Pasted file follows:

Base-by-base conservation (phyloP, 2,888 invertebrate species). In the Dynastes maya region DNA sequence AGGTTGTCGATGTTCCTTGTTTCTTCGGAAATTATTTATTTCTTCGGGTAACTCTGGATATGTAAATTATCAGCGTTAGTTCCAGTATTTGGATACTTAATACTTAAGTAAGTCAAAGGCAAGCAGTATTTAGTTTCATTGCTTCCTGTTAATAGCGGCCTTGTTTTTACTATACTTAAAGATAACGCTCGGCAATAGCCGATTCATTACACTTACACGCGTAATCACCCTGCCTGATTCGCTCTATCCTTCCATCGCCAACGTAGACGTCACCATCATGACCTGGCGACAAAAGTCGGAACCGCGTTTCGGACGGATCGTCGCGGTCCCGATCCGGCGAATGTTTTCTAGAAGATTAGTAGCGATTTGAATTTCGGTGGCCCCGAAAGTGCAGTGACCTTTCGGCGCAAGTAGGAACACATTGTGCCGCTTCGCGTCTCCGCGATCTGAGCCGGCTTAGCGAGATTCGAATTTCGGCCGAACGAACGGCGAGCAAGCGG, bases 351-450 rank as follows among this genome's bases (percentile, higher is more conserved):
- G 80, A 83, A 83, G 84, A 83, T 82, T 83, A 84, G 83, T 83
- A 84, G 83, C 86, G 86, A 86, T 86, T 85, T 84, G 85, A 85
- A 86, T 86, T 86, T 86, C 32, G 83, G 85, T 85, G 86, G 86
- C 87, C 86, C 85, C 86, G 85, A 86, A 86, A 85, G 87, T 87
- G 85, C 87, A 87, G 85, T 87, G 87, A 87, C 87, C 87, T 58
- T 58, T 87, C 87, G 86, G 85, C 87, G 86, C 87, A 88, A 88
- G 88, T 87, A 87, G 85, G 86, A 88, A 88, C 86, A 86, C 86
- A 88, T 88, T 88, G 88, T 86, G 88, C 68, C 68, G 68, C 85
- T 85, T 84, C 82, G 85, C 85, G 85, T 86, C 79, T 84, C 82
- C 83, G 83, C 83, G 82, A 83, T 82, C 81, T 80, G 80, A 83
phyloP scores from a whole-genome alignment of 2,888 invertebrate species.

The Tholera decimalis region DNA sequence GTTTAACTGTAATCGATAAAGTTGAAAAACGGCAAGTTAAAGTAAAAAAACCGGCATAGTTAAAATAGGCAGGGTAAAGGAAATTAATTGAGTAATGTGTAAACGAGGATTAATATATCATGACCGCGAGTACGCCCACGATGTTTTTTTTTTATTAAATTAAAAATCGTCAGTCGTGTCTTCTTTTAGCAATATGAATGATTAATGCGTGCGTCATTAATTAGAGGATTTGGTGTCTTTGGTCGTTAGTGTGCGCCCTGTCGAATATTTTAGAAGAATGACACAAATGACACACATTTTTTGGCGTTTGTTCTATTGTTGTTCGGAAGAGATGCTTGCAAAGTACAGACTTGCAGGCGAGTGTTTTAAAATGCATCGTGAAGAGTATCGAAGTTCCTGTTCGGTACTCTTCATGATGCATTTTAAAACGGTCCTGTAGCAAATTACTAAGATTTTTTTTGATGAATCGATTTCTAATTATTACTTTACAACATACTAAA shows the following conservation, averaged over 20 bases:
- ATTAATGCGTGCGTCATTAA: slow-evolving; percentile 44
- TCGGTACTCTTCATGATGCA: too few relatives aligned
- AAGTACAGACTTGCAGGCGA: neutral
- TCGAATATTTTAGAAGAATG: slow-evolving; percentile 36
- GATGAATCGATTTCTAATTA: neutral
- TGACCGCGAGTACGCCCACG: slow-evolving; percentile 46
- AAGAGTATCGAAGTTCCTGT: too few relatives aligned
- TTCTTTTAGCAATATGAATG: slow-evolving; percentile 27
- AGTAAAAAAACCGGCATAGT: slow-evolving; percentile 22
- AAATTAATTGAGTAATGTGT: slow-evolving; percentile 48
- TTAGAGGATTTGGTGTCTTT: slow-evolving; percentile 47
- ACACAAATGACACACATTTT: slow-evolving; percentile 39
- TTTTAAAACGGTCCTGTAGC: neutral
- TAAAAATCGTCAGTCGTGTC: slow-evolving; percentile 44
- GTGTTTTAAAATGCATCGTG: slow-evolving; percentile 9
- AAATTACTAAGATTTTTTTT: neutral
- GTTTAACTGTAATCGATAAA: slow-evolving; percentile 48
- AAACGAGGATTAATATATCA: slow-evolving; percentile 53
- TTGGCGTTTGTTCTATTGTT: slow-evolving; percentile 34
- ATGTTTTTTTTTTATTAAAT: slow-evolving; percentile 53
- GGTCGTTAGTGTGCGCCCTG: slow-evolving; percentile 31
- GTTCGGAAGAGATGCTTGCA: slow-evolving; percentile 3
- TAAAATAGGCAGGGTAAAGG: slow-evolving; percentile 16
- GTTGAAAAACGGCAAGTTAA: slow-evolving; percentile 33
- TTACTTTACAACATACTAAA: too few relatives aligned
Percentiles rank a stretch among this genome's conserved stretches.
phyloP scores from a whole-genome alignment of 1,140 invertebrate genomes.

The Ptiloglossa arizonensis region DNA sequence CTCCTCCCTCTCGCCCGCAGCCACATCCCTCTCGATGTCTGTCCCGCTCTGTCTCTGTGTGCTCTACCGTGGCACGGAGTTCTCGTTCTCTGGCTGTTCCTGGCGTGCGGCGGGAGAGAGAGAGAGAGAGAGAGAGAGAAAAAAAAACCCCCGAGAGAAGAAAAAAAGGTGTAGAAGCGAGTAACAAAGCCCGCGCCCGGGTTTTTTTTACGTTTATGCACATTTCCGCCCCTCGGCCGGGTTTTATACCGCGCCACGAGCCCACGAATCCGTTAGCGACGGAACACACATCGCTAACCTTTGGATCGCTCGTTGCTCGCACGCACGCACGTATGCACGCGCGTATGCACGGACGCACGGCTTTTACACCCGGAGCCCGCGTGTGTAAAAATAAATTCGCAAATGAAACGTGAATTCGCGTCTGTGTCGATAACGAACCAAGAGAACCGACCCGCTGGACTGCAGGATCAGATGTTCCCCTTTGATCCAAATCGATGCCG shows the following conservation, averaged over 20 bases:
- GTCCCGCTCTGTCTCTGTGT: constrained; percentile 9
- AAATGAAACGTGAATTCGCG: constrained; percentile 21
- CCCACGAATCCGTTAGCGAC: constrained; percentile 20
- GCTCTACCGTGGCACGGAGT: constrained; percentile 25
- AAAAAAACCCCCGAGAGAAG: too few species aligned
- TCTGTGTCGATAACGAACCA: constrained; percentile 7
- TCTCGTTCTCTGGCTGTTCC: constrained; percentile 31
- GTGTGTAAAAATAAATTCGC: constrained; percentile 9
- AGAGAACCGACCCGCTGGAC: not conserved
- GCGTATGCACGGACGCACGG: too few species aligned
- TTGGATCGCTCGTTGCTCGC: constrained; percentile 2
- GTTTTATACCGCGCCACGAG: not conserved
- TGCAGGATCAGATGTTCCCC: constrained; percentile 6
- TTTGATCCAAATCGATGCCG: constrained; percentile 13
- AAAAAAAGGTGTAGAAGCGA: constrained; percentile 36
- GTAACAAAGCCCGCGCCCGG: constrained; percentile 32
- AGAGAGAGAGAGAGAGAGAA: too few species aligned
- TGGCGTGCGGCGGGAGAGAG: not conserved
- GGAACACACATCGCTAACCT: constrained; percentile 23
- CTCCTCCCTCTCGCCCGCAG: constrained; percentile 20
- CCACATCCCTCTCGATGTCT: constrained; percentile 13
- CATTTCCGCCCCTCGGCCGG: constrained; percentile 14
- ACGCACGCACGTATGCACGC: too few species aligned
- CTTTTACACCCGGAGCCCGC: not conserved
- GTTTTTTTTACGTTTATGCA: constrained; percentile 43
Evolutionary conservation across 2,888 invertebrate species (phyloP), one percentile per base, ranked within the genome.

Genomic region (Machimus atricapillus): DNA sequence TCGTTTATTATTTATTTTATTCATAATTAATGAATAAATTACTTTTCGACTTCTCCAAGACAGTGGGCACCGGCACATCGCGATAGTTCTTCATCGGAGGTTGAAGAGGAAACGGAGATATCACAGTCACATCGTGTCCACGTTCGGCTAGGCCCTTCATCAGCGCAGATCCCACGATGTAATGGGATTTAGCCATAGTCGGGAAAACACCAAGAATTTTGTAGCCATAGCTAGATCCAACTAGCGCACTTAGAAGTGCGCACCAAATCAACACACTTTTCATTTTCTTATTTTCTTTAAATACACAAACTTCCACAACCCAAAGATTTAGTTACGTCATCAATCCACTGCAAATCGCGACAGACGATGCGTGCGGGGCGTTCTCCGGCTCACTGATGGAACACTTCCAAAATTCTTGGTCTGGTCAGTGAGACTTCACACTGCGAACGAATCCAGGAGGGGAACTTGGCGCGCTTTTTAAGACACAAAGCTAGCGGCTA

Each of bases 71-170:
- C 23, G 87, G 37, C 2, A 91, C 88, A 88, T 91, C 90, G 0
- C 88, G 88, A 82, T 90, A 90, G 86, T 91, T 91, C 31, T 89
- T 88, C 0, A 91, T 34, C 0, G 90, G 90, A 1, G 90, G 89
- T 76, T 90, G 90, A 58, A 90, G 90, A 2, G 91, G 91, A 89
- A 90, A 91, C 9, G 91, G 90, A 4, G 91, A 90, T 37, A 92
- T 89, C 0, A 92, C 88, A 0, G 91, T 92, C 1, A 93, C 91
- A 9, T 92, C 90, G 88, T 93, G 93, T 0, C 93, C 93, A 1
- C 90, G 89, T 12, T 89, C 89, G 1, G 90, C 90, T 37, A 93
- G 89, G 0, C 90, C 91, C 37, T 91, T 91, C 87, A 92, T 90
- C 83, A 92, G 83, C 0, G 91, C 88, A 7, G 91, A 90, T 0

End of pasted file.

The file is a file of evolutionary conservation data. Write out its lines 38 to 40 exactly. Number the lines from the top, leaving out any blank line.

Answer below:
- TTACTTTACAACATACTAAA: too few relatives aligned
Percentiles rank a stretch among this genome's conserved stretches.
phyloP scores from a whole-genome alignment of 1,140 invertebrate genomes.